October 31, 2017 was the day Willow Smith resurrected my soul. It’s felt like an eternity since the release of her 2015 debut “Ardipithecus,” and I didn’t know how much I needed a follow up until I got one. She released “The 1st” on her 17th birthday, almost like a gift to her fans so that we, too, could celebrate her birth. This 11-track album is a display of her own personal introspection. This self-examination is on display in songs like “Ho’ihi Interlude” in which she is exclaiming her yearning for community and unity and oneness with the universe, and “Oh No!!!” in which she is starting to understand her part in the dynamics of a relationship. She explains how she is “going to break [her] heart/ Because [she] knows you won’t do it first.” This album flows like a diary — each song or “entry” is unique and pensive.
The album opens with “Boy,” a brutally honest love song in the form of a conversation with her mother, Jada Pinkett-Smith. She sings somberly about a boy who “likes Quentin Tarantino and really sad songs.” She also talks about feeling boring to this hipster sad boy because she “comes from a cluster of bright stars” (her famous family), and feels boring in comparison. The angsty violin adds to the feeling of being romantically dubious. She hits the nail of uncertainty on the head when she confides in God and admits that “I’m feeling love is here [in the relationship], and then it’s not.” She’s insecure in her feelings, and is questioning if they even exist.
This song transitions into the beautifully elegant, instrumental piano ballad of “An Awkward Life Of An Awkward Girl.” This song works like a melancholic extension of the song that precedes it. She is further expressing her apprehension toward love. She no longer feels the need to speak, instead letting the instrumental persuade the listener.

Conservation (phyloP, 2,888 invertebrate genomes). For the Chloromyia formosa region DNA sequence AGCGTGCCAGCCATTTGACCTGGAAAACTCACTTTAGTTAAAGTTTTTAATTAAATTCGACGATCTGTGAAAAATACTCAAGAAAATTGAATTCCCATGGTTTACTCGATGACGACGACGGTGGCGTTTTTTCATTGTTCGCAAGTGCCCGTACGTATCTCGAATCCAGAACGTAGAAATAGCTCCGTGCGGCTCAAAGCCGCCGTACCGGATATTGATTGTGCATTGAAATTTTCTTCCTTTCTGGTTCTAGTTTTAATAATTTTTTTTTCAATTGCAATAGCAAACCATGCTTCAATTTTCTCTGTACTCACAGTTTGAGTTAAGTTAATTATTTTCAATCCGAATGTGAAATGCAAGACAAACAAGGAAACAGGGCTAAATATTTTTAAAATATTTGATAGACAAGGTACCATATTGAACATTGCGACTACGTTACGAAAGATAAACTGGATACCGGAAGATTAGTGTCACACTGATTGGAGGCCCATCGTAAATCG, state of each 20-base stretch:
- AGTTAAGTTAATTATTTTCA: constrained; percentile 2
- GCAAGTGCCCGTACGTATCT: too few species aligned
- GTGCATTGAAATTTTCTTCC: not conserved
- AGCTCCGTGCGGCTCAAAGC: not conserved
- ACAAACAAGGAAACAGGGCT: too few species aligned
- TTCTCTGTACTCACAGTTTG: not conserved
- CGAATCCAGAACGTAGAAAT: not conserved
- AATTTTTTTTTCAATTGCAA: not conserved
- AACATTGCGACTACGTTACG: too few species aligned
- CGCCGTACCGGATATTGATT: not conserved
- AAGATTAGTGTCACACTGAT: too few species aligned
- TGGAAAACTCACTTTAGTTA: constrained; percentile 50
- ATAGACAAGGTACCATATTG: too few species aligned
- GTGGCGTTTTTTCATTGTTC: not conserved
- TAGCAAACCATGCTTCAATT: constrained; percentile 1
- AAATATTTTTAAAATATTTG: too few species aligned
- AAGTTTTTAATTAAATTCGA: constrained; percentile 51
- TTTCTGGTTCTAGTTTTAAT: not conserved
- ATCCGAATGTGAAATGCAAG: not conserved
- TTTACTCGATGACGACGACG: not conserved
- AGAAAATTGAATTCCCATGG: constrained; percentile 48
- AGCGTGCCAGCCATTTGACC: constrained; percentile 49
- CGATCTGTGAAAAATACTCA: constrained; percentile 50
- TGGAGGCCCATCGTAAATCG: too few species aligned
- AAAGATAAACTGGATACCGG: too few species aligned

“And Contentment” is Willow laying out a blueprint for happiness, self acceptance, and leading a fulfilling life. She starts the song with the lyrics “Happiness and contentment/ Comes from zero comparison/ One-hundred percent personal experience,” which accurately sets the tone for the rest of the song. Though the song is addressing the listener, it feels like it was written for herself, almost like a reminder to stay on the right path. In the first verse she states, “[her] sword is up, and [her] heart is down.” She then adds, “Baby girl, there’s so much love in your eyes. So baby girl don’t let ‘em turn it into ice.” The “baby girl” she’s addressing might in fact herself. She is reminding herself to stay true and to not allow outside forces to sway her.
This album is a perfect display of the current millennial mindset. Willow is a poster child for this new wave of eclectic teens, thus making the album very relatable. Willow has come a very long way, vocally, lyrically, and stylistically since her debut. Her voice has matured and unlocked new ranges. She is able to express herself more creatively than before with her lyrics. She has refined her style to be more personal and unique, thus making her more recognizable stylistically as Willow, the artist. Her sound is now more pointed and purposeful and unique to her. To say that I’m proud of her evolution would be an understatement.
Amaris Powell, 16, attends South Gwinnett High School and is a lover of all things creative.